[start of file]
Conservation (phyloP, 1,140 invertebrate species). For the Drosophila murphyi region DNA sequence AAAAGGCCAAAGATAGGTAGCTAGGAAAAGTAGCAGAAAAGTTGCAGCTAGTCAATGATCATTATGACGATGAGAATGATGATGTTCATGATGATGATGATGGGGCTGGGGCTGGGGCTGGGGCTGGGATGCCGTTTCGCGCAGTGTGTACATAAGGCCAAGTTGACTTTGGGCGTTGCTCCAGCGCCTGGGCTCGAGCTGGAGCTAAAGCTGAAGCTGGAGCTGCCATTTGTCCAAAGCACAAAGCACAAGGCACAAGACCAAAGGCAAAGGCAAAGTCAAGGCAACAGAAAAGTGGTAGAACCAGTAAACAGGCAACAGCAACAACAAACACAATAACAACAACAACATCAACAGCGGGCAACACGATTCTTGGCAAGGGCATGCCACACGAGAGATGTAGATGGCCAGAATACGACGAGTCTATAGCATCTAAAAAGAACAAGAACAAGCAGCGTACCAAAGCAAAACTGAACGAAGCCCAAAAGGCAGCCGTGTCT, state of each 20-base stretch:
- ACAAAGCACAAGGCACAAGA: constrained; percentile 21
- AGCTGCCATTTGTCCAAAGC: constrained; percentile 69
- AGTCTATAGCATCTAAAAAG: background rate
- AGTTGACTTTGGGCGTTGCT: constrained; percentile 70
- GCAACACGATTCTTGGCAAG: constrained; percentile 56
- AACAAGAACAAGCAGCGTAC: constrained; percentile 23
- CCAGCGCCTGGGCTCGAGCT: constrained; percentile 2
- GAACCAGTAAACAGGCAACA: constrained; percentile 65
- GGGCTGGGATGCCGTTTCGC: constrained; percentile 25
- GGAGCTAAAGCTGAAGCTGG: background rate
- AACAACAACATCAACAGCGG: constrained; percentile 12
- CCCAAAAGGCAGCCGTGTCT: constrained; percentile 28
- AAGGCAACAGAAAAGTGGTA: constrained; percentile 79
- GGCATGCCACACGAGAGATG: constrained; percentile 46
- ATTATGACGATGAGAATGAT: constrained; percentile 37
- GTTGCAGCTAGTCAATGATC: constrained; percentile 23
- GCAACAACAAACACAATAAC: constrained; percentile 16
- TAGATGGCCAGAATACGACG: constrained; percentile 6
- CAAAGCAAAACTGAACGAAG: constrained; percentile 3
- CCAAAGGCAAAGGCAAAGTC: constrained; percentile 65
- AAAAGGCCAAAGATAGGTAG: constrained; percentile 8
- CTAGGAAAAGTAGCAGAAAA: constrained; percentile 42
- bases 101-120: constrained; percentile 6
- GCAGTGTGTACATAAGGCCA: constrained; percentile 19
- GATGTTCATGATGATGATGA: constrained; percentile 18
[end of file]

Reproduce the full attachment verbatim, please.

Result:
Conservation (phyloP, 1,140 invertebrate species). For the Drosophila murphyi region DNA sequence AAAAGGCCAAAGATAGGTAGCTAGGAAAAGTAGCAGAAAAGTTGCAGCTAGTCAATGATCATTATGACGATGAGAATGATGATGTTCATGATGATGATGATGGGGCTGGGGCTGGGGCTGGGGCTGGGATGCCGTTTCGCGCAGTGTGTACATAAGGCCAAGTTGACTTTGGGCGTTGCTCCAGCGCCTGGGCTCGAGCTGGAGCTAAAGCTGAAGCTGGAGCTGCCATTTGTCCAAAGCACAAAGCACAAGGCACAAGACCAAAGGCAAAGGCAAAGTCAAGGCAACAGAAAAGTGGTAGAACCAGTAAACAGGCAACAGCAACAACAAACACAATAACAACAACAACATCAACAGCGGGCAACACGATTCTTGGCAAGGGCATGCCACACGAGAGATGTAGATGGCCAGAATACGACGAGTCTATAGCATCTAAAAAGAACAAGAACAAGCAGCGTACCAAAGCAAAACTGAACGAAGCCCAAAAGGCAGCCGTGTCT, state of each 20-base stretch:
- ACAAAGCACAAGGCACAAGA: constrained; percentile 21
- AGCTGCCATTTGTCCAAAGC: constrained; percentile 69
- AGTCTATAGCATCTAAAAAG: background rate
- AGTTGACTTTGGGCGTTGCT: constrained; percentile 70
- GCAACACGATTCTTGGCAAG: constrained; percentile 56
- AACAAGAACAAGCAGCGTAC: constrained; percentile 23
- CCAGCGCCTGGGCTCGAGCT: constrained; percentile 2
- GAACCAGTAAACAGGCAACA: constrained; percentile 65
- GGGCTGGGATGCCGTTTCGC: constrained; percentile 25
- GGAGCTAAAGCTGAAGCTGG: background rate
- AACAACAACATCAACAGCGG: constrained; percentile 12
- CCCAAAAGGCAGCCGTGTCT: constrained; percentile 28
- AAGGCAACAGAAAAGTGGTA: constrained; percentile 79
- GGCATGCCACACGAGAGATG: constrained; percentile 46
- ATTATGACGATGAGAATGAT: constrained; percentile 37
- GTTGCAGCTAGTCAATGATC: constrained; percentile 23
- GCAACAACAAACACAATAAC: constrained; percentile 16
- TAGATGGCCAGAATACGACG: constrained; percentile 6
- CAAAGCAAAACTGAACGAAG: constrained; percentile 3
- CCAAAGGCAAAGGCAAAGTC: constrained; percentile 65
- AAAAGGCCAAAGATAGGTAG: constrained; percentile 8
- CTAGGAAAAGTAGCAGAAAA: constrained; percentile 42
- bases 101-120: constrained; percentile 6
- GCAGTGTGTACATAAGGCCA: constrained; percentile 19
- GATGTTCATGATGATGATGA: constrained; percentile 18